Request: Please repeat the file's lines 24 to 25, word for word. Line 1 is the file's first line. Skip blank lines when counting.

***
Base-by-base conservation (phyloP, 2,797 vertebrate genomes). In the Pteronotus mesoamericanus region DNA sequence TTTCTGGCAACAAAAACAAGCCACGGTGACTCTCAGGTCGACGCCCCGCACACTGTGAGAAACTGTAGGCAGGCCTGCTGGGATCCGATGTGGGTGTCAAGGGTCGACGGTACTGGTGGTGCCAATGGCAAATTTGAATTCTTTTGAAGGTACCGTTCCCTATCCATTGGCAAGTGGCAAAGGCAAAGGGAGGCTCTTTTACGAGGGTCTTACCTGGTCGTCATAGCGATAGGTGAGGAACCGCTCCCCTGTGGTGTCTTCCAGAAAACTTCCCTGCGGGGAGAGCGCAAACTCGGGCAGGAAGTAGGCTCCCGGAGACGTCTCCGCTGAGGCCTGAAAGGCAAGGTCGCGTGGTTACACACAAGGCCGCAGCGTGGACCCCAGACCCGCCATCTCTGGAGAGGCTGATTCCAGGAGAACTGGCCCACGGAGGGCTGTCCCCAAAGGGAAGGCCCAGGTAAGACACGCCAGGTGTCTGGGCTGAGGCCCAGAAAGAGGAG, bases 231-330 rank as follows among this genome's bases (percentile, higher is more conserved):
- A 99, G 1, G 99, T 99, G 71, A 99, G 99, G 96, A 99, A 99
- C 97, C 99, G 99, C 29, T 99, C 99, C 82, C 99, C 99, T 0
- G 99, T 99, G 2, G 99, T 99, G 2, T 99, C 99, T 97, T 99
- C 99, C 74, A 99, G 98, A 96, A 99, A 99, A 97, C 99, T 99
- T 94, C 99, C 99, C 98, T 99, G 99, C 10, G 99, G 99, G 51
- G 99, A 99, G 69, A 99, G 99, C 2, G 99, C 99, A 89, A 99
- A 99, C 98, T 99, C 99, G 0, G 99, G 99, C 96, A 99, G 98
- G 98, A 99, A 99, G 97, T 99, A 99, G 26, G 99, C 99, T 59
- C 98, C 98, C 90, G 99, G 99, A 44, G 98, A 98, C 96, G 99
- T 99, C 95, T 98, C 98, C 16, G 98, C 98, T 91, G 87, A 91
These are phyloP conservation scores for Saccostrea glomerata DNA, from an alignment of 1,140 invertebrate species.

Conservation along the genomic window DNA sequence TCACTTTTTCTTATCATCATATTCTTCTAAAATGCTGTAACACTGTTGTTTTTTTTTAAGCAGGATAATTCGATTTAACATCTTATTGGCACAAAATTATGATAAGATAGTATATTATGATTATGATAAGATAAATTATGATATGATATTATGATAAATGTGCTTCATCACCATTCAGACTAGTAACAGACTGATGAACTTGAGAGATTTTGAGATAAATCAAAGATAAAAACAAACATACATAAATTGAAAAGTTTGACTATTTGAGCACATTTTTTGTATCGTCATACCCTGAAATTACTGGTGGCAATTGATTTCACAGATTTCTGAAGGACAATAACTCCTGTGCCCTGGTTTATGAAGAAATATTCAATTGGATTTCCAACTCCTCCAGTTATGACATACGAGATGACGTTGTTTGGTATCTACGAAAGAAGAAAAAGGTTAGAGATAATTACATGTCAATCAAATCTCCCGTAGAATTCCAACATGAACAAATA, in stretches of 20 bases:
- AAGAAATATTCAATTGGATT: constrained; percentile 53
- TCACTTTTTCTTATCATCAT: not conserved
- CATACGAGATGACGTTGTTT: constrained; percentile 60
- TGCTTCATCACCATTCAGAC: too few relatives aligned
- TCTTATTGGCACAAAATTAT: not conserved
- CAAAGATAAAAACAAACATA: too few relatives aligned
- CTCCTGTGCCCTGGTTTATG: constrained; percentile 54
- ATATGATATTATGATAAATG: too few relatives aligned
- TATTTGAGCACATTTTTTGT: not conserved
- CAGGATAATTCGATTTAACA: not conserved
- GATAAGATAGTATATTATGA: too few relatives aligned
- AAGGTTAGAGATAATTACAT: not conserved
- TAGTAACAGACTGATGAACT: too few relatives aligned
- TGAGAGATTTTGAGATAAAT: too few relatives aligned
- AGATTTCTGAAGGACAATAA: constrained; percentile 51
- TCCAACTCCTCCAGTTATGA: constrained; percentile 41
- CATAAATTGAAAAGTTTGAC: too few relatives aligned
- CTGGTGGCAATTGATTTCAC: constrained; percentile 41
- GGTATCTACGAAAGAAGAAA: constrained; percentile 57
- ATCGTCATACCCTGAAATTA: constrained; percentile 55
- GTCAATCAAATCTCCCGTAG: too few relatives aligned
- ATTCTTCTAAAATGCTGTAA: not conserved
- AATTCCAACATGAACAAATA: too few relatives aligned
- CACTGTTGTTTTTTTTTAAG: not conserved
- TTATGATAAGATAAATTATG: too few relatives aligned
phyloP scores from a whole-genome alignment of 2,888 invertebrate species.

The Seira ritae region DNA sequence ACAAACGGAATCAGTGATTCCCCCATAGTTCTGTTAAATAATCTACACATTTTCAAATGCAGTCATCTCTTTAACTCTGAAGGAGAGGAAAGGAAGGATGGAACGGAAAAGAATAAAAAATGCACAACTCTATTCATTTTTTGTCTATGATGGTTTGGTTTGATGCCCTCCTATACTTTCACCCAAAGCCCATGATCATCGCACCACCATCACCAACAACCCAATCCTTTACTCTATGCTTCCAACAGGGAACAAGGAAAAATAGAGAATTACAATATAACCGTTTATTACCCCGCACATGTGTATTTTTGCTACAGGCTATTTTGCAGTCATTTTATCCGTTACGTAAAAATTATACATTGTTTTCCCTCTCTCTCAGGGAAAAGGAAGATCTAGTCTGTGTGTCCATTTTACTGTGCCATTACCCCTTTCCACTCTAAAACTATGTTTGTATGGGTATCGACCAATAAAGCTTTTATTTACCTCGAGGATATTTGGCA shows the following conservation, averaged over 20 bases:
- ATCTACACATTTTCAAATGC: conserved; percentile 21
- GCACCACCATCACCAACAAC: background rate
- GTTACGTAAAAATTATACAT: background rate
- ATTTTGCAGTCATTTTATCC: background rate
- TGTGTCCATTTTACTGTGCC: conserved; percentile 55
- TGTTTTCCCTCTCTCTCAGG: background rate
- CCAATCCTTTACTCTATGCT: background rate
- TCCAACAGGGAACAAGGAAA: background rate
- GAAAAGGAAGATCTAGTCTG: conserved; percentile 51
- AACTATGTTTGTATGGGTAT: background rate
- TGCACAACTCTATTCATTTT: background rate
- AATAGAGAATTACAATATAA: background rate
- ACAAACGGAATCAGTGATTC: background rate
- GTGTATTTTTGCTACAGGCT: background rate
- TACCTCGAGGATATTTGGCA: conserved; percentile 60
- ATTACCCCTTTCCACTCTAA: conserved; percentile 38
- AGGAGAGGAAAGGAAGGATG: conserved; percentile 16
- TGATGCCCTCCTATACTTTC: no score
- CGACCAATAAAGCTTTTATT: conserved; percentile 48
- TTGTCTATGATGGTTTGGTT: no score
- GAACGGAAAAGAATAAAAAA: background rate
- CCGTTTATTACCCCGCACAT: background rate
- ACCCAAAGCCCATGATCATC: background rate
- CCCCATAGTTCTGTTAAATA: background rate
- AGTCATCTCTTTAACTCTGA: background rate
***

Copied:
- GATAAGATAGTATATTATGA: too few relatives aligned
- AAGGTTAGAGATAATTACAT: not conserved